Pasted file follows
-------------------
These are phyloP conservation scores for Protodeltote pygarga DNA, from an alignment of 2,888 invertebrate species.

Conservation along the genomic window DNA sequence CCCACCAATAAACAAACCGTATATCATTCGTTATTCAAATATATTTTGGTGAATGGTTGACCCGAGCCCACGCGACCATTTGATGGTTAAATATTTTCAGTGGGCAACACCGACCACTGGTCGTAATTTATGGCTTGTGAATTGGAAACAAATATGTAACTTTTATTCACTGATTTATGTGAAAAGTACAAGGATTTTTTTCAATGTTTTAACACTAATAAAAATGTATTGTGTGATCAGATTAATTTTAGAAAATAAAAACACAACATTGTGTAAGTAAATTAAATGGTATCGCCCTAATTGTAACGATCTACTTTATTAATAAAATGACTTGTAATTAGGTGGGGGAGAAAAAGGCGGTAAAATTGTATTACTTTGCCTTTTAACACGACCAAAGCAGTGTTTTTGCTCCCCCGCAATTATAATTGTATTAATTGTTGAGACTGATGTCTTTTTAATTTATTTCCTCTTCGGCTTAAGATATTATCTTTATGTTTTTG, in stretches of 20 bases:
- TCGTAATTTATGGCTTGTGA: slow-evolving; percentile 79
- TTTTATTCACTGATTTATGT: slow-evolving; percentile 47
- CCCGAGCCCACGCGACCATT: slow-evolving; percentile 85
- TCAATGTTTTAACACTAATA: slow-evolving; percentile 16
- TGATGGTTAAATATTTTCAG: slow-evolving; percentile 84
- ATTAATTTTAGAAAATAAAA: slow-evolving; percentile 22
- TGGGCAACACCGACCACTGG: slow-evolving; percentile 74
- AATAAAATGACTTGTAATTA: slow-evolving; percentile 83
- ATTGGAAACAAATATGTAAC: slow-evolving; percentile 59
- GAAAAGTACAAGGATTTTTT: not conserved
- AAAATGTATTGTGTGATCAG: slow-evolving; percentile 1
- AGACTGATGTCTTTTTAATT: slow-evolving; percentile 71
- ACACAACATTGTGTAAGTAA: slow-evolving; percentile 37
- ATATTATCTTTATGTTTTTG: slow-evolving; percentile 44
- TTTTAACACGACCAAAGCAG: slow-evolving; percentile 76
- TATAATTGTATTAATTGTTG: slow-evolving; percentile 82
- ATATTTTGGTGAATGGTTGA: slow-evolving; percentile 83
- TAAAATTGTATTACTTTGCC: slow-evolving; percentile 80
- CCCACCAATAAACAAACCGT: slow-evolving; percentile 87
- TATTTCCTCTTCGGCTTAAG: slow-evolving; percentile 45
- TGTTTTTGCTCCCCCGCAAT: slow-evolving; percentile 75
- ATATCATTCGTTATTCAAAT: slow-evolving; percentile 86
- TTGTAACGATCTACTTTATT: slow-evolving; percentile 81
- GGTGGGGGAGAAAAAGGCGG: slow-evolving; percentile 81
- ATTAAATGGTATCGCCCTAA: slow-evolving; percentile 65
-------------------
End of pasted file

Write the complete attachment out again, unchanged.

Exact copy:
These are phyloP conservation scores for Protodeltote pygarga DNA, from an alignment of 2,888 invertebrate species.

Conservation along the genomic window DNA sequence CCCACCAATAAACAAACCGTATATCATTCGTTATTCAAATATATTTTGGTGAATGGTTGACCCGAGCCCACGCGACCATTTGATGGTTAAATATTTTCAGTGGGCAACACCGACCACTGGTCGTAATTTATGGCTTGTGAATTGGAAACAAATATGTAACTTTTATTCACTGATTTATGTGAAAAGTACAAGGATTTTTTTCAATGTTTTAACACTAATAAAAATGTATTGTGTGATCAGATTAATTTTAGAAAATAAAAACACAACATTGTGTAAGTAAATTAAATGGTATCGCCCTAATTGTAACGATCTACTTTATTAATAAAATGACTTGTAATTAGGTGGGGGAGAAAAAGGCGGTAAAATTGTATTACTTTGCCTTTTAACACGACCAAAGCAGTGTTTTTGCTCCCCCGCAATTATAATTGTATTAATTGTTGAGACTGATGTCTTTTTAATTTATTTCCTCTTCGGCTTAAGATATTATCTTTATGTTTTTG, in stretches of 20 bases:
- TCGTAATTTATGGCTTGTGA: slow-evolving; percentile 79
- TTTTATTCACTGATTTATGT: slow-evolving; percentile 47
- CCCGAGCCCACGCGACCATT: slow-evolving; percentile 85
- TCAATGTTTTAACACTAATA: slow-evolving; percentile 16
- TGATGGTTAAATATTTTCAG: slow-evolving; percentile 84
- ATTAATTTTAGAAAATAAAA: slow-evolving; percentile 22
- TGGGCAACACCGACCACTGG: slow-evolving; percentile 74
- AATAAAATGACTTGTAATTA: slow-evolving; percentile 83
- ATTGGAAACAAATATGTAAC: slow-evolving; percentile 59
- GAAAAGTACAAGGATTTTTT: not conserved
- AAAATGTATTGTGTGATCAG: slow-evolving; percentile 1
- AGACTGATGTCTTTTTAATT: slow-evolving; percentile 71
- ACACAACATTGTGTAAGTAA: slow-evolving; percentile 37
- ATATTATCTTTATGTTTTTG: slow-evolving; percentile 44
- TTTTAACACGACCAAAGCAG: slow-evolving; percentile 76
- TATAATTGTATTAATTGTTG: slow-evolving; percentile 82
- ATATTTTGGTGAATGGTTGA: slow-evolving; percentile 83
- TAAAATTGTATTACTTTGCC: slow-evolving; percentile 80
- CCCACCAATAAACAAACCGT: slow-evolving; percentile 87
- TATTTCCTCTTCGGCTTAAG: slow-evolving; percentile 45
- TGTTTTTGCTCCCCCGCAAT: slow-evolving; percentile 75
- ATATCATTCGTTATTCAAAT: slow-evolving; percentile 86
- TTGTAACGATCTACTTTATT: slow-evolving; percentile 81
- GGTGGGGGAGAAAAAGGCGG: slow-evolving; percentile 81
- ATTAAATGGTATCGCCCTAA: slow-evolving; percentile 65